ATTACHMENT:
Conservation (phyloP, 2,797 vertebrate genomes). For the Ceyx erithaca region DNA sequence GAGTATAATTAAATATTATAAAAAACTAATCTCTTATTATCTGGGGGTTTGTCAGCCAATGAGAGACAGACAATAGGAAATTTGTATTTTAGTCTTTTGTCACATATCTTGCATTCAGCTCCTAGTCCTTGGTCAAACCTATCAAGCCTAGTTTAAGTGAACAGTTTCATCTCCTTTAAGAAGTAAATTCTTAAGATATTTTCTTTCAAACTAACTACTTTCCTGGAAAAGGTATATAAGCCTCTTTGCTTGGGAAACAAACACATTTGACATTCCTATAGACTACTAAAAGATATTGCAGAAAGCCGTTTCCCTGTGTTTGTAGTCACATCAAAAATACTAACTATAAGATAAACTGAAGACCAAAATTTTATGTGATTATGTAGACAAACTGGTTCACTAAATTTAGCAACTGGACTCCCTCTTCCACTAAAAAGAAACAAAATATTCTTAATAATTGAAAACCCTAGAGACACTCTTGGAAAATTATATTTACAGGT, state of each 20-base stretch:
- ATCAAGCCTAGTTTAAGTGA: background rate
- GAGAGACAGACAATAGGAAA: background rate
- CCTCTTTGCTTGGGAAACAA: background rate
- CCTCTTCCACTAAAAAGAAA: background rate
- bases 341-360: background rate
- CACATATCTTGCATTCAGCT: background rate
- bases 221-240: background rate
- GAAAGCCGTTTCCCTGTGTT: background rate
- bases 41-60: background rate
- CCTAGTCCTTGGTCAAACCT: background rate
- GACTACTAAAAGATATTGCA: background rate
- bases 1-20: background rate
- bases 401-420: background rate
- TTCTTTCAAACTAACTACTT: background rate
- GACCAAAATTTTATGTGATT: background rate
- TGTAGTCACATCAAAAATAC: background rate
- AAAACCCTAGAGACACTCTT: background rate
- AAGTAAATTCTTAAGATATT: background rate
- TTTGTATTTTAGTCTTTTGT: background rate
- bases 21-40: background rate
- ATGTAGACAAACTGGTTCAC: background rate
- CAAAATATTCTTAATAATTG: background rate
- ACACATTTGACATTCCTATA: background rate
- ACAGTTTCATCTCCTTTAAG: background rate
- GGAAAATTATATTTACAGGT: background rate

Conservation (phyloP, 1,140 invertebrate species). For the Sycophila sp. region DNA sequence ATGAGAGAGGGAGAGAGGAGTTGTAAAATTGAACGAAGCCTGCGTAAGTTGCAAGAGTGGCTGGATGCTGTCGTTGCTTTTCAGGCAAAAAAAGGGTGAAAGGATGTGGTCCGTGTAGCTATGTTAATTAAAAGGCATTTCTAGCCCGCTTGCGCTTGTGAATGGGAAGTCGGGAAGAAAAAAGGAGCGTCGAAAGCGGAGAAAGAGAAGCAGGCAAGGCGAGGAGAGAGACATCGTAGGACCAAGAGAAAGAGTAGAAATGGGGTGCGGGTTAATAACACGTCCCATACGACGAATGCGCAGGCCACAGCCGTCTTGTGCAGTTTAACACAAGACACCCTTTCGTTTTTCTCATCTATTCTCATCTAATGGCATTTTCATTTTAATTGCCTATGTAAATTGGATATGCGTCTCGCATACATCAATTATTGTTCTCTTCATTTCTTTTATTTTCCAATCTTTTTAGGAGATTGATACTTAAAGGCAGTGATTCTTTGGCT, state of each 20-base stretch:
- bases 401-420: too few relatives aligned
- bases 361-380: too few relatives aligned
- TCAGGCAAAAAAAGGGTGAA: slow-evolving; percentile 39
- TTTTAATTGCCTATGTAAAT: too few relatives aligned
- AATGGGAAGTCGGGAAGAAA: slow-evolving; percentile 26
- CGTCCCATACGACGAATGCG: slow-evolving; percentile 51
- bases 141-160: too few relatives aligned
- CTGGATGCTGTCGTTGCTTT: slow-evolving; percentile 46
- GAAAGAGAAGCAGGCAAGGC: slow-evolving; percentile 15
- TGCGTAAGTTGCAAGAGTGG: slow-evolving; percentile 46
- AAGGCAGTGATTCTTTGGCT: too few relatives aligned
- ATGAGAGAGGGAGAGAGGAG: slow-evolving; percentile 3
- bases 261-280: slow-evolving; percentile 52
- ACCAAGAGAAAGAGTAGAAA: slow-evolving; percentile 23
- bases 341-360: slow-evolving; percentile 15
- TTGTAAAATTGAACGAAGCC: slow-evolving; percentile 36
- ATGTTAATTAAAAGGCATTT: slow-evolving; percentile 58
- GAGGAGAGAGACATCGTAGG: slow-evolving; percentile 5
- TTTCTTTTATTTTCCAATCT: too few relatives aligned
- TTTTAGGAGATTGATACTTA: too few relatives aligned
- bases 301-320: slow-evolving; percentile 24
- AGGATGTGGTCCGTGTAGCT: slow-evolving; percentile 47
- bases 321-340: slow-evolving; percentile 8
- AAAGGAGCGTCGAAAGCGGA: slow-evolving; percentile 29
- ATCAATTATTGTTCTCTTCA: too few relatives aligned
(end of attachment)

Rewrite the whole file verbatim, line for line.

Conservation (phyloP, 2,797 vertebrate genomes). For the Ceyx erithaca region DNA sequence GAGTATAATTAAATATTATAAAAAACTAATCTCTTATTATCTGGGGGTTTGTCAGCCAATGAGAGACAGACAATAGGAAATTTGTATTTTAGTCTTTTGTCACATATCTTGCATTCAGCTCCTAGTCCTTGGTCAAACCTATCAAGCCTAGTTTAAGTGAACAGTTTCATCTCCTTTAAGAAGTAAATTCTTAAGATATTTTCTTTCAAACTAACTACTTTCCTGGAAAAGGTATATAAGCCTCTTTGCTTGGGAAACAAACACATTTGACATTCCTATAGACTACTAAAAGATATTGCAGAAAGCCGTTTCCCTGTGTTTGTAGTCACATCAAAAATACTAACTATAAGATAAACTGAAGACCAAAATTTTATGTGATTATGTAGACAAACTGGTTCACTAAATTTAGCAACTGGACTCCCTCTTCCACTAAAAAGAAACAAAATATTCTTAATAATTGAAAACCCTAGAGACACTCTTGGAAAATTATATTTACAGGT, state of each 20-base stretch:
- ATCAAGCCTAGTTTAAGTGA: background rate
- GAGAGACAGACAATAGGAAA: background rate
- CCTCTTTGCTTGGGAAACAA: background rate
- CCTCTTCCACTAAAAAGAAA: background rate
- bases 341-360: background rate
- CACATATCTTGCATTCAGCT: background rate
- bases 221-240: background rate
- GAAAGCCGTTTCCCTGTGTT: background rate
- bases 41-60: background rate
- CCTAGTCCTTGGTCAAACCT: background rate
- GACTACTAAAAGATATTGCA: background rate
- bases 1-20: background rate
- bases 401-420: background rate
- TTCTTTCAAACTAACTACTT: background rate
- GACCAAAATTTTATGTGATT: background rate
- TGTAGTCACATCAAAAATAC: background rate
- AAAACCCTAGAGACACTCTT: background rate
- AAGTAAATTCTTAAGATATT: background rate
- TTTGTATTTTAGTCTTTTGT: background rate
- bases 21-40: background rate
- ATGTAGACAAACTGGTTCAC: background rate
- CAAAATATTCTTAATAATTG: background rate
- ACACATTTGACATTCCTATA: background rate
- ACAGTTTCATCTCCTTTAAG: background rate
- GGAAAATTATATTTACAGGT: background rate

Conservation (phyloP, 1,140 invertebrate species). For the Sycophila sp. region DNA sequence ATGAGAGAGGGAGAGAGGAGTTGTAAAATTGAACGAAGCCTGCGTAAGTTGCAAGAGTGGCTGGATGCTGTCGTTGCTTTTCAGGCAAAAAAAGGGTGAAAGGATGTGGTCCGTGTAGCTATGTTAATTAAAAGGCATTTCTAGCCCGCTTGCGCTTGTGAATGGGAAGTCGGGAAGAAAAAAGGAGCGTCGAAAGCGGAGAAAGAGAAGCAGGCAAGGCGAGGAGAGAGACATCGTAGGACCAAGAGAAAGAGTAGAAATGGGGTGCGGGTTAATAACACGTCCCATACGACGAATGCGCAGGCCACAGCCGTCTTGTGCAGTTTAACACAAGACACCCTTTCGTTTTTCTCATCTATTCTCATCTAATGGCATTTTCATTTTAATTGCCTATGTAAATTGGATATGCGTCTCGCATACATCAATTATTGTTCTCTTCATTTCTTTTATTTTCCAATCTTTTTAGGAGATTGATACTTAAAGGCAGTGATTCTTTGGCT, state of each 20-base stretch:
- bases 401-420: too few relatives aligned
- bases 361-380: too few relatives aligned
- TCAGGCAAAAAAAGGGTGAA: slow-evolving; percentile 39
- TTTTAATTGCCTATGTAAAT: too few relatives aligned
- AATGGGAAGTCGGGAAGAAA: slow-evolving; percentile 26
- CGTCCCATACGACGAATGCG: slow-evolving; percentile 51
- bases 141-160: too few relatives aligned
- CTGGATGCTGTCGTTGCTTT: slow-evolving; percentile 46
- GAAAGAGAAGCAGGCAAGGC: slow-evolving; percentile 15
- TGCGTAAGTTGCAAGAGTGG: slow-evolving; percentile 46
- AAGGCAGTGATTCTTTGGCT: too few relatives aligned
- ATGAGAGAGGGAGAGAGGAG: slow-evolving; percentile 3
- bases 261-280: slow-evolving; percentile 52
- ACCAAGAGAAAGAGTAGAAA: slow-evolving; percentile 23
- bases 341-360: slow-evolving; percentile 15
- TTGTAAAATTGAACGAAGCC: slow-evolving; percentile 36
- ATGTTAATTAAAAGGCATTT: slow-evolving; percentile 58
- GAGGAGAGAGACATCGTAGG: slow-evolving; percentile 5
- TTTCTTTTATTTTCCAATCT: too few relatives aligned
- TTTTAGGAGATTGATACTTA: too few relatives aligned
- bases 301-320: slow-evolving; percentile 24
- AGGATGTGGTCCGTGTAGCT: slow-evolving; percentile 47
- bases 321-340: slow-evolving; percentile 8
- AAAGGAGCGTCGAAAGCGGA: slow-evolving; percentile 29
- ATCAATTATTGTTCTCTTCA: too few relatives aligned